Two steps in he lost his footing and plunged down, arms outstretched, coming to rest tummy down into the deepest part.  I scooped him up in seconds but the damage was done, and before us stood one very unhappy little boy loudly protesting the uncomfortableness of his wet trousers while muddy water trickled down his face.  We were at almost the furthest point of the walk and if we walked back to the car and the spare clothes then my chances of persuading Pip and Elma all the way back out again to finish the route were slim to non existent, which in turn would have left Kitty bereft of half of her letters.

Space for the Butterflies - Picnics in the rain at Compton Verney

There was one thing we had to try before we gave in, and with an impending sense of cold and damp, I lifted Pip onto my shoulders (please note the change of colour of his trousers!).  The puddle had soaked all the way up the inside of his trousers and as he settled around me the water hit warm skin as rivulets ran down the back of my neck.  It got better when we both warmed up, and Pip decided that this was a perfectly acceptable substitute for dry trousers and proceeded to direct the expedition from on high.

Space for the Butterflies - Picnics in the rain at Compton Verney

The final leg took us out into the park, and then back under the avenue of enormous Wellingtonia trees to finish up at the Ice House.

Space for the Butterflies - Picnics in the rain at Compton Verney

A little knowledge of Compton Verney history solved the anagram for us and Kitty was thrilled to have it confirmed right.  All the way home she talked about the orienteering and Pip and Elma talked about how he fell over in the puddle; a memorable adventure, if not for quite the reasons I’d planned.

Joining Katie at Mummy Daddy Me and Donna at What the Redhead Said for The Ordinary Moments

 

Handmade Quilting

Editing the SugarBlock Club {handmade}

03/03/2017

Making a scrap quilt has taught me the importance of editing my blocks.  Editing in writing makes sense; even though I’m loath to part with words that are hard won in time and inspiration, the finished piece will always be tighter and read better for a bit of care and attention and the brutal cutting of some of my lovely words.  I’d not really made the connection to quilting before these scrap quilts (for there are now definitely going to be two – see my last SugarBlock Club post for the plan), my quilts had been made with variations on a colour, or were bought together as a bundle and then added to, or simply had a really clear visual style from the get go.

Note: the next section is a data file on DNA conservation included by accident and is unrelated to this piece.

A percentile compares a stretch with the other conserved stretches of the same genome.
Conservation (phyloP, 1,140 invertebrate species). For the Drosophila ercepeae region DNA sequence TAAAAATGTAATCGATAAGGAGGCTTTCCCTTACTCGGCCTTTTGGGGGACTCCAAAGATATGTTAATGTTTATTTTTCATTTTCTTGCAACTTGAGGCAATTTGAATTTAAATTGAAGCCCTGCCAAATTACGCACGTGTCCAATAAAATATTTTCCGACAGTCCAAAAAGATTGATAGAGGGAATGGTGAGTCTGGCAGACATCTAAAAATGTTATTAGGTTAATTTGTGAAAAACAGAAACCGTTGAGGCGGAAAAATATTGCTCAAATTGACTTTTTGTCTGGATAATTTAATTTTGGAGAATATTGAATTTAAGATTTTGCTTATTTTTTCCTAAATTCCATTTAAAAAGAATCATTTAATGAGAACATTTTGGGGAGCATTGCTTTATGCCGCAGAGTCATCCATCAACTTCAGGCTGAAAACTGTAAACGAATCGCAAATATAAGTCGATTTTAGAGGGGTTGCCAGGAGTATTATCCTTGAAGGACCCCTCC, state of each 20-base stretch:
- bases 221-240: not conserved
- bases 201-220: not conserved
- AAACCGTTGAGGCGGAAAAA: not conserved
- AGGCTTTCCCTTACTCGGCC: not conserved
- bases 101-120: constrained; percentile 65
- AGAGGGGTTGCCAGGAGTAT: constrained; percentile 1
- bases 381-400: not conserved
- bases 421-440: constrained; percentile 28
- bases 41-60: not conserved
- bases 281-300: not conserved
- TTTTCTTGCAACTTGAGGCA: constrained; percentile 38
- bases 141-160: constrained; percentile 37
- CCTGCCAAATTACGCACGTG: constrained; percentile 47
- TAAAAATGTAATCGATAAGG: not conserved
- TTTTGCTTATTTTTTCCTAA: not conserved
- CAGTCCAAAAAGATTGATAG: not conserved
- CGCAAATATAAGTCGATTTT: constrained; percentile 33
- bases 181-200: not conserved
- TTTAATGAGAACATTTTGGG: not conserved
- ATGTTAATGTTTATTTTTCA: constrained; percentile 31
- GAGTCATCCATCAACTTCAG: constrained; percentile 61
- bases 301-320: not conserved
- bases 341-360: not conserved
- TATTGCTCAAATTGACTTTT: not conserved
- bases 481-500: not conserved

These blocks, scrappiest of the scrappy, did not. In the first few months I simply pulled the fabrics that I thought looked good together, looking at the existing blocks for a bit of reference, but not overly fussed about finding a cohesive whole while I had so few to put together.

Space for the Butterflies - Editing the SugarBlock Club blocks

As the months have gone on I’ve found that the precise colour scheme started to reveal itself, and the more I lifted and laid out the blocks, and moved them around and put them back, the more one or two started to niggle at me, and I knew they needed a do-over.

I tried to leave it as long as I could bear it, but with the end clearly in sight, and only two months’ left to go, it was time to tackle the miscreants so that I would no longer try to hide them in the corners where it might not matter.  If you’re going to go to all the trouble of making quilt blocks and then turning them into a quilt then that’s a serious investment of time, so they need to earn their keep and be perfectly beautiful, not hidden.

On careful examination, three were up for the chop.

Space for the Butterflies - Stitchery Dickory Dock Sugar Block Club

The first was this one from February, and in it’s original incarnation it was fine apart from the corners.  The quilts I’m making are warm colours and the green is cool, and it just jars. I know I’ve written before that I was going to pull it apart and do it again, and now I really have:

Space for the Butterflies - Editing the SugarBlock Club blocks Space for the Butterflies - Editing the SugarBlock Club blocks